We went exploring Paris this morning (this time by car with some fairly local family members); the main advantage to this method was of course the ability to cover far more ground than we could have on foot! Many neighborhoods of Paris are full of buildings like the one above. I’m not honestly sure what this building was – offices or apartments maybe – but it has a common architectural style. When you see the wrought-iron balconies, the very steep gray roofs, and the detailed exterior decorations on the walls, you automatically know: you’re in Paris ❤

We ended our car tour in Montmartre, the art district of Paris. It is built into the sides and top of a very steep hill, so it was nice to have a car to drive us up before we got out and said our goodbyes! At the highest point in Montmartre, this famous church stands:

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the Sacré Coeur (“Sacred Heart”). It is so big and on such a tall hill that you can see it not only throughout Montmartre, but from many other neighborhoods in Paris as well! Our hotel is a little under 2 miles away, but if you stand just right you can still see the Sacré Coeur between the other buildings on the street.

The other great thing about the Sacré Coeur is the opposing view of Paris spread out below the church! Here’s what it looks like if you look out directly to the south of the Sacré Coeur.

 

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After Montmartre, we wandered back down the hill and ended up checking out a number of different stores, including a French Burger King. Many fast food restaurants that exist in the US also exist in France, though the menus are often very different! Burger King didn’t have too many differences (outside of a few amusing translations such as “Long Chicken Sandwich”) until we got to the dessert menu:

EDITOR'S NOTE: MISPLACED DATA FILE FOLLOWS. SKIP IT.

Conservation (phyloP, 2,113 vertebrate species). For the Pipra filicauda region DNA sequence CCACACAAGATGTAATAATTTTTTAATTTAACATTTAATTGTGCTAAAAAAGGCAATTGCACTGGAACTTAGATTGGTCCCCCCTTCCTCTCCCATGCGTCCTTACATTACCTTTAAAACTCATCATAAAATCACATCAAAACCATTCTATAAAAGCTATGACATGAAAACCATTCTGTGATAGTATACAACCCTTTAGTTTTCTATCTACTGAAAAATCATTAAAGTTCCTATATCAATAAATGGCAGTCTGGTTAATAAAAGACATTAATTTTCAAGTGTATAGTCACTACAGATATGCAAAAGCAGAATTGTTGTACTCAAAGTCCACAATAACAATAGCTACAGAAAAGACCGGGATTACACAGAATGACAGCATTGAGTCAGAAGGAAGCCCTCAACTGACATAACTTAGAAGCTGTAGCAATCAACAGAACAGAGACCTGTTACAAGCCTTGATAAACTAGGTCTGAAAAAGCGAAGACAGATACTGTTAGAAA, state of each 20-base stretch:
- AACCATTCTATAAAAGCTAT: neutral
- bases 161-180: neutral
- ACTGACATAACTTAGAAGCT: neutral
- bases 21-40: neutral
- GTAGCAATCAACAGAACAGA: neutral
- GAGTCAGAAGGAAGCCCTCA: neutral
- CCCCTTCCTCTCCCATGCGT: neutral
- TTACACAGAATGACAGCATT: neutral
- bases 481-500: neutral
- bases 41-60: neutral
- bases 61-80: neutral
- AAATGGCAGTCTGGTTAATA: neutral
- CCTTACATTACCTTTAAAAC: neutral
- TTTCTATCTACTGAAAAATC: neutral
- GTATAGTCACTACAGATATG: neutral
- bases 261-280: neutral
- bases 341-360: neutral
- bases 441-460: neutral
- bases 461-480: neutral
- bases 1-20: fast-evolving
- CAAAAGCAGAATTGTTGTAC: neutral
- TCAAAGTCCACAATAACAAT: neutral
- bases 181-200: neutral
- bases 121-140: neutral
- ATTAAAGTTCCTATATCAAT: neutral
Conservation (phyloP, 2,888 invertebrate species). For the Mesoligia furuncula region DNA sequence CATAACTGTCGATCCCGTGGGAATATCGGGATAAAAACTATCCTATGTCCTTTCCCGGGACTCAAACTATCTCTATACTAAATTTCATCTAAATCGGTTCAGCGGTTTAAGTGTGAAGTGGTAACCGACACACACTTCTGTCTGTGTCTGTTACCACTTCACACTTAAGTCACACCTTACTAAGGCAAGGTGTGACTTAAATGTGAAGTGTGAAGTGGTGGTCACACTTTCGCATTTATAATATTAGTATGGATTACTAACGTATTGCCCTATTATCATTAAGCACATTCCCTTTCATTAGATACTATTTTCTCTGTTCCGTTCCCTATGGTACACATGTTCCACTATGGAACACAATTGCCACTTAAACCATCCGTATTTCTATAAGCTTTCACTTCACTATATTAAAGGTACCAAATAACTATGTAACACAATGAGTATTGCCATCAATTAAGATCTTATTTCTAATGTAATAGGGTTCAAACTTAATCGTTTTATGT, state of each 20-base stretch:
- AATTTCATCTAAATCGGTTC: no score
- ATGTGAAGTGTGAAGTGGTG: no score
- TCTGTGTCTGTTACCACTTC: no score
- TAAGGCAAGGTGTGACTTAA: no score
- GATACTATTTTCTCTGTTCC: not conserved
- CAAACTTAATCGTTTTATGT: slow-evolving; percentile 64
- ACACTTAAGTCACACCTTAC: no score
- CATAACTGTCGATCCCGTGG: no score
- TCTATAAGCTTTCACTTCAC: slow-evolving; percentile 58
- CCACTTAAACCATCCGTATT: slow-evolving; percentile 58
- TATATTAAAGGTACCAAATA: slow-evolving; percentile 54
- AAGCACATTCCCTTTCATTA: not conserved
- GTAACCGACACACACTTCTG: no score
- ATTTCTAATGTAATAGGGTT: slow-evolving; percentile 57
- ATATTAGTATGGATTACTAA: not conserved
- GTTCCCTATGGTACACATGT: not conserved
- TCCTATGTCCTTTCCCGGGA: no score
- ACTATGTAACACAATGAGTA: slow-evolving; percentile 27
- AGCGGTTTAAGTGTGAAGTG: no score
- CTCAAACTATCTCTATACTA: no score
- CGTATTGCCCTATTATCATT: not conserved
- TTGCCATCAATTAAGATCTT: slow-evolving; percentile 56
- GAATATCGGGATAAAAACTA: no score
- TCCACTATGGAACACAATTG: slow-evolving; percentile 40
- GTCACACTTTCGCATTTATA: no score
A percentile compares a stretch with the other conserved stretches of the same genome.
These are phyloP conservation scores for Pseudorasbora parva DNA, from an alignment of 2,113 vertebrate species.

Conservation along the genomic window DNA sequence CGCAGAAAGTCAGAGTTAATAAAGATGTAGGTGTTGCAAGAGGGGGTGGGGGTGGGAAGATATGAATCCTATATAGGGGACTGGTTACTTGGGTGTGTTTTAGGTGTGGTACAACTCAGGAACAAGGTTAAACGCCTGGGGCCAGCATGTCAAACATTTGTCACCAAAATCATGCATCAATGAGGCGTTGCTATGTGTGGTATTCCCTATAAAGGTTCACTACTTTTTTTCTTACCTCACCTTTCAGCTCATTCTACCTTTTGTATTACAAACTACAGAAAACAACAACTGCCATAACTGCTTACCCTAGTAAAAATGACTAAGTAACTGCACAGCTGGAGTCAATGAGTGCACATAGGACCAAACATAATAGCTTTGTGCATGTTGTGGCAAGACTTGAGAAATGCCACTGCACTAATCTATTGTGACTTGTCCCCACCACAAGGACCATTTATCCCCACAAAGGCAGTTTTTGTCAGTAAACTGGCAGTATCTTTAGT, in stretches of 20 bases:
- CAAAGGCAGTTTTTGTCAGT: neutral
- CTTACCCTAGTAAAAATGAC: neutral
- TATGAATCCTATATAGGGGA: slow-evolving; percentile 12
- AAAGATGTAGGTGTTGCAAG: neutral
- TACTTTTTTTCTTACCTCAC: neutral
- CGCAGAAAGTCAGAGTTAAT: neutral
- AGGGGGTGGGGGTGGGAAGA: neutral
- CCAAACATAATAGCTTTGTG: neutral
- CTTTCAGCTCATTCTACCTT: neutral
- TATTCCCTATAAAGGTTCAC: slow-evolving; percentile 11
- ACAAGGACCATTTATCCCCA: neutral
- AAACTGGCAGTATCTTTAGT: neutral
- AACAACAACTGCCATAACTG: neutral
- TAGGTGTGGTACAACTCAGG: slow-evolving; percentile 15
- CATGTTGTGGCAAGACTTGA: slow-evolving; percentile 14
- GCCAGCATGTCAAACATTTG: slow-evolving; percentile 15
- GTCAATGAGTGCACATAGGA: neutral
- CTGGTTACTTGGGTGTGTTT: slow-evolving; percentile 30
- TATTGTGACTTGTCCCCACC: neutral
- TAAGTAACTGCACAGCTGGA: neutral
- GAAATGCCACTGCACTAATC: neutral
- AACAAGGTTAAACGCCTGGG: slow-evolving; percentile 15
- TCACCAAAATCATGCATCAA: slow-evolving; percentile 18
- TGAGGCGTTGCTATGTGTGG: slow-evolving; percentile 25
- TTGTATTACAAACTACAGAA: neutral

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Note some of the inclusions: waffles, donuts, muffins, and lava cakes (cakes with melted fudge or other creamy fillings in the middle) can all be found at this Burger King! And a lot of English translations on the menu, though not for everything – for example, they still used “boissons chaudes” for “hot drinks”. Yes, the French have all these foods and their own words for them, but English is so common in a big city like Paris and Burger King is well known as being an American company, most Parisians expect or at least don’t mind using English for simple words like these.

But we ended up eating at a very good café called Le Manoir on a huge, popular shopping street called Boulevard Haussmann. I ordered a Coke Light, which comes in a glass bottle in France.

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You are expected to pour your soda into the glass yourself as you finish each drink. The bottles are not incredibly big (330 ml/11.2 fluid ounces, just a little bit smaller than an American can) but I still got two good glasses out of it. That’s a little unusual in France because you normally do not get ice to go with it! The French do not put ice in their drinks, as a general rule of thumb, and I had to specifically ask for ice to be put in my glass when I ordered my Coke. And yes, there is a reason the name is a little bit different: the Coke recipe changes slightly from county to country, in order to match what people there like better. In France, Coke Light is a less acidic and less carbonated version of American Diet Coke.

Finally, for dessert: crème brulée! This famous dessert can be very difficult to make and is always a bit of a gamble to order, as a good one is very good – but a bad one is very bad 😦 It is like very thick vanilla pudding but to finish it off, the chef puts a thin layer of sugar on top and then purposefully burns it with a tiny kitchen blowtorch to melt it into a crunchy caramel.

 

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Thankfully, this restaurant makes very good crème brulée! It was the perfect way to wrap up our first full day in Paris.

Finally, congratulations to yesterday’s comments winner, Lauren Harrell! Keep on commenting every day for your chance to win awesome souvenirs from the trip – don’t worry, there are still plenty of chances to win!

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